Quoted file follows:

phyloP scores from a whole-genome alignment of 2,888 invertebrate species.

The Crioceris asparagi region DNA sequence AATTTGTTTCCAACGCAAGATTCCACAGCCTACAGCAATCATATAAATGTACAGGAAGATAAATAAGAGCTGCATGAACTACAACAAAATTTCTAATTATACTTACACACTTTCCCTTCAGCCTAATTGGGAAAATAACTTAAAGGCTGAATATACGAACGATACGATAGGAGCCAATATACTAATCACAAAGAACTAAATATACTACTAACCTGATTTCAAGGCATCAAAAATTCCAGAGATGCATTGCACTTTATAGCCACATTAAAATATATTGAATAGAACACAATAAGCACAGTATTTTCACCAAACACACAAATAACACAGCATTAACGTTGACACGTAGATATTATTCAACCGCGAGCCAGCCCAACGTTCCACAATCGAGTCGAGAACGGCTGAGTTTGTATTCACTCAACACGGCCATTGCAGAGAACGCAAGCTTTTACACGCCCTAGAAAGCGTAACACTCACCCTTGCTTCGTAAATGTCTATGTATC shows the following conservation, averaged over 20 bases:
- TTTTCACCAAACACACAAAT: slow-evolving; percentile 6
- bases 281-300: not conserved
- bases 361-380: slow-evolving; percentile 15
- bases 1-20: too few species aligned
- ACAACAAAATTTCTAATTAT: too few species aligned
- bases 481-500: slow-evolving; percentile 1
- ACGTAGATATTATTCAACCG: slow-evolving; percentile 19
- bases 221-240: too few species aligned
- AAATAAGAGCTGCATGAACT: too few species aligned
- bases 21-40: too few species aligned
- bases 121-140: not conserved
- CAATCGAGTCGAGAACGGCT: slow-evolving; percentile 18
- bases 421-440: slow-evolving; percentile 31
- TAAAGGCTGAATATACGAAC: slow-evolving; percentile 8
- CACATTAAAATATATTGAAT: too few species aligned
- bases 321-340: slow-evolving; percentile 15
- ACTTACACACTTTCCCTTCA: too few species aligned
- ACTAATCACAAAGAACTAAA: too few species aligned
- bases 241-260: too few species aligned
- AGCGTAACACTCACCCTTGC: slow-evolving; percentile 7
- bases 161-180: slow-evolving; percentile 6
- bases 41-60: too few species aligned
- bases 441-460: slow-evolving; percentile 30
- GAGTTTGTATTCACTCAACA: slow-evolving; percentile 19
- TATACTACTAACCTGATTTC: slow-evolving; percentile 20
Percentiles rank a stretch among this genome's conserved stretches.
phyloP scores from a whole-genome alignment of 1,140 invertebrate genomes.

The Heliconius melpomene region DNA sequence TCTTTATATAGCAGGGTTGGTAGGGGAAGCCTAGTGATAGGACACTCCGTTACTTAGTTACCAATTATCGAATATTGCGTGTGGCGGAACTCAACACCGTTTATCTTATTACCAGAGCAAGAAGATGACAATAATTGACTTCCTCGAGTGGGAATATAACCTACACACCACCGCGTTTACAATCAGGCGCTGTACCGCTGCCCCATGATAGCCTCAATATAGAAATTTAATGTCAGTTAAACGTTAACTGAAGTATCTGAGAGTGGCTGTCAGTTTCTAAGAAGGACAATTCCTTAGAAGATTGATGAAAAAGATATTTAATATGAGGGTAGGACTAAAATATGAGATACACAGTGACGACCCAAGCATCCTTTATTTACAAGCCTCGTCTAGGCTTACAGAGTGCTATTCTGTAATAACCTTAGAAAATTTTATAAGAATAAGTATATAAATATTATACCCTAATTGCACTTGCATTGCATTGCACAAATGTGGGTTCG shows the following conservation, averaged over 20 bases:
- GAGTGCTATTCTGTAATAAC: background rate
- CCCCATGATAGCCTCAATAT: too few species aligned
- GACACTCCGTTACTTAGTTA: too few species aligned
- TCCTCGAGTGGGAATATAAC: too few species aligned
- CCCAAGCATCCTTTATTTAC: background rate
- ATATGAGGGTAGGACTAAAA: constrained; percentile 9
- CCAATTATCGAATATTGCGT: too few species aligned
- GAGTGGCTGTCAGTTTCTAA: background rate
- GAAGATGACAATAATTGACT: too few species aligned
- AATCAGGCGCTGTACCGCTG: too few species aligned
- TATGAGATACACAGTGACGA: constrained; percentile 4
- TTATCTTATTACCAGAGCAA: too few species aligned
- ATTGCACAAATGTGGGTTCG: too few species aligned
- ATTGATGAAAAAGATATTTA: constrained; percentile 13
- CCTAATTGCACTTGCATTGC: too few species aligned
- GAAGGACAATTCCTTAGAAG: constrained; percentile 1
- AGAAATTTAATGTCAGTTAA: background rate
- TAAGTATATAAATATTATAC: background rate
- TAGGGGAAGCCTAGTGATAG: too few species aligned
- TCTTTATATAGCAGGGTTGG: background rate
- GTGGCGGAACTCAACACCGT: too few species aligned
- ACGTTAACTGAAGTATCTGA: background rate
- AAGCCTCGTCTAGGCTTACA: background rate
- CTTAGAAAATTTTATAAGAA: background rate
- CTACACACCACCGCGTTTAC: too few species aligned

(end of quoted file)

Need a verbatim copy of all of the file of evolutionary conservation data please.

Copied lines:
phyloP scores from a whole-genome alignment of 2,888 invertebrate species.

The Crioceris asparagi region DNA sequence AATTTGTTTCCAACGCAAGATTCCACAGCCTACAGCAATCATATAAATGTACAGGAAGATAAATAAGAGCTGCATGAACTACAACAAAATTTCTAATTATACTTACACACTTTCCCTTCAGCCTAATTGGGAAAATAACTTAAAGGCTGAATATACGAACGATACGATAGGAGCCAATATACTAATCACAAAGAACTAAATATACTACTAACCTGATTTCAAGGCATCAAAAATTCCAGAGATGCATTGCACTTTATAGCCACATTAAAATATATTGAATAGAACACAATAAGCACAGTATTTTCACCAAACACACAAATAACACAGCATTAACGTTGACACGTAGATATTATTCAACCGCGAGCCAGCCCAACGTTCCACAATCGAGTCGAGAACGGCTGAGTTTGTATTCACTCAACACGGCCATTGCAGAGAACGCAAGCTTTTACACGCCCTAGAAAGCGTAACACTCACCCTTGCTTCGTAAATGTCTATGTATC shows the following conservation, averaged over 20 bases:
- TTTTCACCAAACACACAAAT: slow-evolving; percentile 6
- bases 281-300: not conserved
- bases 361-380: slow-evolving; percentile 15
- bases 1-20: too few species aligned
- ACAACAAAATTTCTAATTAT: too few species aligned
- bases 481-500: slow-evolving; percentile 1
- ACGTAGATATTATTCAACCG: slow-evolving; percentile 19
- bases 221-240: too few species aligned
- AAATAAGAGCTGCATGAACT: too few species aligned
- bases 21-40: too few species aligned
- bases 121-140: not conserved
- CAATCGAGTCGAGAACGGCT: slow-evolving; percentile 18
- bases 421-440: slow-evolving; percentile 31
- TAAAGGCTGAATATACGAAC: slow-evolving; percentile 8
- CACATTAAAATATATTGAAT: too few species aligned
- bases 321-340: slow-evolving; percentile 15
- ACTTACACACTTTCCCTTCA: too few species aligned
- ACTAATCACAAAGAACTAAA: too few species aligned
- bases 241-260: too few species aligned
- AGCGTAACACTCACCCTTGC: slow-evolving; percentile 7
- bases 161-180: slow-evolving; percentile 6
- bases 41-60: too few species aligned
- bases 441-460: slow-evolving; percentile 30
- GAGTTTGTATTCACTCAACA: slow-evolving; percentile 19
- TATACTACTAACCTGATTTC: slow-evolving; percentile 20
Percentiles rank a stretch among this genome's conserved stretches.
phyloP scores from a whole-genome alignment of 1,140 invertebrate genomes.

The Heliconius melpomene region DNA sequence TCTTTATATAGCAGGGTTGGTAGGGGAAGCCTAGTGATAGGACACTCCGTTACTTAGTTACCAATTATCGAATATTGCGTGTGGCGGAACTCAACACCGTTTATCTTATTACCAGAGCAAGAAGATGACAATAATTGACTTCCTCGAGTGGGAATATAACCTACACACCACCGCGTTTACAATCAGGCGCTGTACCGCTGCCCCATGATAGCCTCAATATAGAAATTTAATGTCAGTTAAACGTTAACTGAAGTATCTGAGAGTGGCTGTCAGTTTCTAAGAAGGACAATTCCTTAGAAGATTGATGAAAAAGATATTTAATATGAGGGTAGGACTAAAATATGAGATACACAGTGACGACCCAAGCATCCTTTATTTACAAGCCTCGTCTAGGCTTACAGAGTGCTATTCTGTAATAACCTTAGAAAATTTTATAAGAATAAGTATATAAATATTATACCCTAATTGCACTTGCATTGCATTGCACAAATGTGGGTTCG shows the following conservation, averaged over 20 bases:
- GAGTGCTATTCTGTAATAAC: background rate
- CCCCATGATAGCCTCAATAT: too few species aligned
- GACACTCCGTTACTTAGTTA: too few species aligned
- TCCTCGAGTGGGAATATAAC: too few species aligned
- CCCAAGCATCCTTTATTTAC: background rate
- ATATGAGGGTAGGACTAAAA: constrained; percentile 9
- CCAATTATCGAATATTGCGT: too few species aligned
- GAGTGGCTGTCAGTTTCTAA: background rate
- GAAGATGACAATAATTGACT: too few species aligned
- AATCAGGCGCTGTACCGCTG: too few species aligned
- TATGAGATACACAGTGACGA: constrained; percentile 4
- TTATCTTATTACCAGAGCAA: too few species aligned
- ATTGCACAAATGTGGGTTCG: too few species aligned
- ATTGATGAAAAAGATATTTA: constrained; percentile 13
- CCTAATTGCACTTGCATTGC: too few species aligned
- GAAGGACAATTCCTTAGAAG: constrained; percentile 1
- AGAAATTTAATGTCAGTTAA: background rate
- TAAGTATATAAATATTATAC: background rate
- TAGGGGAAGCCTAGTGATAG: too few species aligned
- TCTTTATATAGCAGGGTTGG: background rate
- GTGGCGGAACTCAACACCGT: too few species aligned
- ACGTTAACTGAAGTATCTGA: background rate
- AAGCCTCGTCTAGGCTTACA: background rate
- CTTAGAAAATTTTATAAGAA: background rate
- CTACACACCACCGCGTTTAC: too few species aligned